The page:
“There’s no place like home.”
—Dorothy, in “The Wizard of Oz”
Frequently I post information on my blog about what’s been happening in the US regarding weather records being broken. Someone recently asked me why I don’t post Canadian records so much, given that I live in Canada. Well, let me tell you why.
- The US has been more dramatically affected by climate change than Canada has of late, with much more extreme weather. (Canada doesn’t experience too many hurricanes, for example, simply because of its latitude.) In years to come if our planet stays on the same course, Canada is predicted to be one of the safer havens for climate refugees to travel to. The Great White North will become even greater, it would appear.
- Most of those who follow my blog regularly are American as far as demographics go—by about a ten-to-one ratio—which makes sense since the populations of the two nations are about ten-to-one. With such a large American following, and with so many more climate change deniers and skeptics found south of the border than in my home country, I tend to write to appeal to them a bit more.
- American weather data is easier to obtain than similar information for Canada.
The graph depicts three useful pieces of information:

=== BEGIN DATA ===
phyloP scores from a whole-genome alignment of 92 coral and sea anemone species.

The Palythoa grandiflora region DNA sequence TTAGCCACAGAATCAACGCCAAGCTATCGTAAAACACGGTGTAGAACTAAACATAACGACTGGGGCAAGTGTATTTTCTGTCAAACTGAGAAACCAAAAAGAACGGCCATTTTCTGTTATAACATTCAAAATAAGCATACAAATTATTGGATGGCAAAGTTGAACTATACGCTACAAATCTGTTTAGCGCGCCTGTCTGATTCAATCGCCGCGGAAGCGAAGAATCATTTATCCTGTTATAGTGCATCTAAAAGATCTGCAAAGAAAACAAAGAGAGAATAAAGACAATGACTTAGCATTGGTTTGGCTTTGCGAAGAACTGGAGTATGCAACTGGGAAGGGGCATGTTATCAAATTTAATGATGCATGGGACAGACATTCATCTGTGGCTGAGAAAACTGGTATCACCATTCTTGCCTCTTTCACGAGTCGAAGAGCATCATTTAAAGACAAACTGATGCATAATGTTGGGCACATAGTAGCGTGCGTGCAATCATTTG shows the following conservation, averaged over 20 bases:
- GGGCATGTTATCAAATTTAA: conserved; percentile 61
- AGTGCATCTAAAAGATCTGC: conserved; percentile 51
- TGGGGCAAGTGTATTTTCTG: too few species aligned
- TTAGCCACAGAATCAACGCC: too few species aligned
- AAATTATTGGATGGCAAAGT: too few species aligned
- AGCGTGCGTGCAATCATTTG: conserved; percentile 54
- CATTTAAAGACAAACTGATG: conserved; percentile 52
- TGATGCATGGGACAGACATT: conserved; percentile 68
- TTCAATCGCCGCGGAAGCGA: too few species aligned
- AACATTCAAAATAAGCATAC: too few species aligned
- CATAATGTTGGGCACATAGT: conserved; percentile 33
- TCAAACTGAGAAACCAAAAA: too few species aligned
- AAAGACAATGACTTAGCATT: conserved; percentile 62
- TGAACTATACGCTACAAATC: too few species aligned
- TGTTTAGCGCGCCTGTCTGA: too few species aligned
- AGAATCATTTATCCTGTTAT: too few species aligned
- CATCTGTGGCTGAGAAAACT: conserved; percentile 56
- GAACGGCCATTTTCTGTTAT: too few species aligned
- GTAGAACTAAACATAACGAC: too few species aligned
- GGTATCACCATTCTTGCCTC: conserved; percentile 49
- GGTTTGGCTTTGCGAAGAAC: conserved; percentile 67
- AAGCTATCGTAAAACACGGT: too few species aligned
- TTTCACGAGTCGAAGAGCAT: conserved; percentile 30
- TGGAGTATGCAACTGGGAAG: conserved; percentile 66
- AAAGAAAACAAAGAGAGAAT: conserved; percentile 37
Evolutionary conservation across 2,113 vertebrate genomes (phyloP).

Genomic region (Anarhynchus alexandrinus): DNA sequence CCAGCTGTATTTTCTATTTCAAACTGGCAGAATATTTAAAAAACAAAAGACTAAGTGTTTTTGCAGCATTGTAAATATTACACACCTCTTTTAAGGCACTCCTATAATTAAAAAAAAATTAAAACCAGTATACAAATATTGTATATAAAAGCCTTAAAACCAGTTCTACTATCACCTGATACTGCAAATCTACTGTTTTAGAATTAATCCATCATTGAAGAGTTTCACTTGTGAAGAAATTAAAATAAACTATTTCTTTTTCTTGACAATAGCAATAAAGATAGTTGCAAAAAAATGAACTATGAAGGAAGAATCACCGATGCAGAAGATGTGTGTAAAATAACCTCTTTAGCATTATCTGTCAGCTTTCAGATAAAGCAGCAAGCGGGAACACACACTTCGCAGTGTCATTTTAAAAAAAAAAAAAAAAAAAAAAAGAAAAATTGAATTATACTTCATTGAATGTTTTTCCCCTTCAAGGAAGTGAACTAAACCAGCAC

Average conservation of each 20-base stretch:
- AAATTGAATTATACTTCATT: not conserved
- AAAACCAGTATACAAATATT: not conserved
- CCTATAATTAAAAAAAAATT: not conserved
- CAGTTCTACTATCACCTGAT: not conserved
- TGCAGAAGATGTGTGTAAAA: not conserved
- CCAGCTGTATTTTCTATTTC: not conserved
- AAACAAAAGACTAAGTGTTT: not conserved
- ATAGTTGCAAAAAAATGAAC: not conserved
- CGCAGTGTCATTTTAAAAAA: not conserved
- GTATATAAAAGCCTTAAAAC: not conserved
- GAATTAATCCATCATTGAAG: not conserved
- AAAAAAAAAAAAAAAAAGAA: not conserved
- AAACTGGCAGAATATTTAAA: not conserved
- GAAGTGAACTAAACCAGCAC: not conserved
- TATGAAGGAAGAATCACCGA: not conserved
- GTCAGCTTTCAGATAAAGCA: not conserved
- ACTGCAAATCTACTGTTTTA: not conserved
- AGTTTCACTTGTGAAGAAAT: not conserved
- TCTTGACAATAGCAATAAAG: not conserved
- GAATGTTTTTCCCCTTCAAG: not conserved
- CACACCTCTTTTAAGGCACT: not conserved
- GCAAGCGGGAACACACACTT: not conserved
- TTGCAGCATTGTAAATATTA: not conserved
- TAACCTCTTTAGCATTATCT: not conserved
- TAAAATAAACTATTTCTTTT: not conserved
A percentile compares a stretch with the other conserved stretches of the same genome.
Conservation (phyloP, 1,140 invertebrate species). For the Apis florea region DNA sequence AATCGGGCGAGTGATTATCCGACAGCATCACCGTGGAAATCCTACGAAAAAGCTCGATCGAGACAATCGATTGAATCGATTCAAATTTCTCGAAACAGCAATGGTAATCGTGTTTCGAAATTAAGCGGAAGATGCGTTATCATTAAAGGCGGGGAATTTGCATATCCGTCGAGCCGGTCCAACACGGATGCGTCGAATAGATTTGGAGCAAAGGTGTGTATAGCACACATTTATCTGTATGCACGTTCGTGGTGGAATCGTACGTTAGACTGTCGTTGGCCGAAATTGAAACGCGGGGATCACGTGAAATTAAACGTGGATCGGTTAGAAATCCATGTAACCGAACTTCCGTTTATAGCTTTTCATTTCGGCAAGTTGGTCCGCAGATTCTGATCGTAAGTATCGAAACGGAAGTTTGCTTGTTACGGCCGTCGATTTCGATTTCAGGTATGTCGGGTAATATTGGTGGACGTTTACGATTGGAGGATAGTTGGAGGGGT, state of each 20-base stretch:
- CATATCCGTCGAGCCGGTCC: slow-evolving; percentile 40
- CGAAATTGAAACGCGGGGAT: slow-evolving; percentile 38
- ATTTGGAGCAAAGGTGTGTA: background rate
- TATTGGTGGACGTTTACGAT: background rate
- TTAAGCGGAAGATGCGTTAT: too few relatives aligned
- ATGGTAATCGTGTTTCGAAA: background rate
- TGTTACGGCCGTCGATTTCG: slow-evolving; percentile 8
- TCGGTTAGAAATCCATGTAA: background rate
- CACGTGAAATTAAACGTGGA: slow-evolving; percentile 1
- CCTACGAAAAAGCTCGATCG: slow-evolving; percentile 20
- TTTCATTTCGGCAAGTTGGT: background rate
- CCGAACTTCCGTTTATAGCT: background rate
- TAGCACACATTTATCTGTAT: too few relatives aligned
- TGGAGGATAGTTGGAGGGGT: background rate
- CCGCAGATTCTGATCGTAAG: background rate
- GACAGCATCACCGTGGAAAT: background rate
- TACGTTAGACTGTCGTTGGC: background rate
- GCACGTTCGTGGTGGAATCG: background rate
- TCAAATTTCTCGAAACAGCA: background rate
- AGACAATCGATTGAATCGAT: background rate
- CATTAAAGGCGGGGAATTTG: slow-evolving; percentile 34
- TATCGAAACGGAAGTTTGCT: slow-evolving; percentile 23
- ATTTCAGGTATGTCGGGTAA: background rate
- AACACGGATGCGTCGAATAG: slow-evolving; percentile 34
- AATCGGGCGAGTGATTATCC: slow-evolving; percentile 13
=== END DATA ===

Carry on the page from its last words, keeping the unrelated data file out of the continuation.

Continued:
- the normal highs and lows (the smooth green bars) averaged over the last thirty years, and therefore already impacted by global warming to an extent compared with older records from the early to mid-twentieth century
- the record highs and lows (purple and black data sets) dating back to 1938, and
- what the actual highs and lows were over the past twelve months (the red and blue data sets)
It’s interesting to see this raw unfiltered data. I see no possible way it can have been manipulated since I generated the graph myself and included all recorded data points with no exclusions whatsoever. You don’t have to look too hard to realize that there are probably about 25 records over the last year that matched or broke the all-time highs recorded for the city of Toronto through nearly 75 years of recordings. Yet there are no records broken among the lows.
It seems Canada isn’t as immune to global warming compared with the US as I thought, and in fact we’re breaking just as many records as they are south of the border. Toronto isn’t unique in this regard either: Ottawa and Montreal both generated similar charts with at least ten highs broken compared with zero lows.
It’s true: when the extreme weather hits home, the point hits home.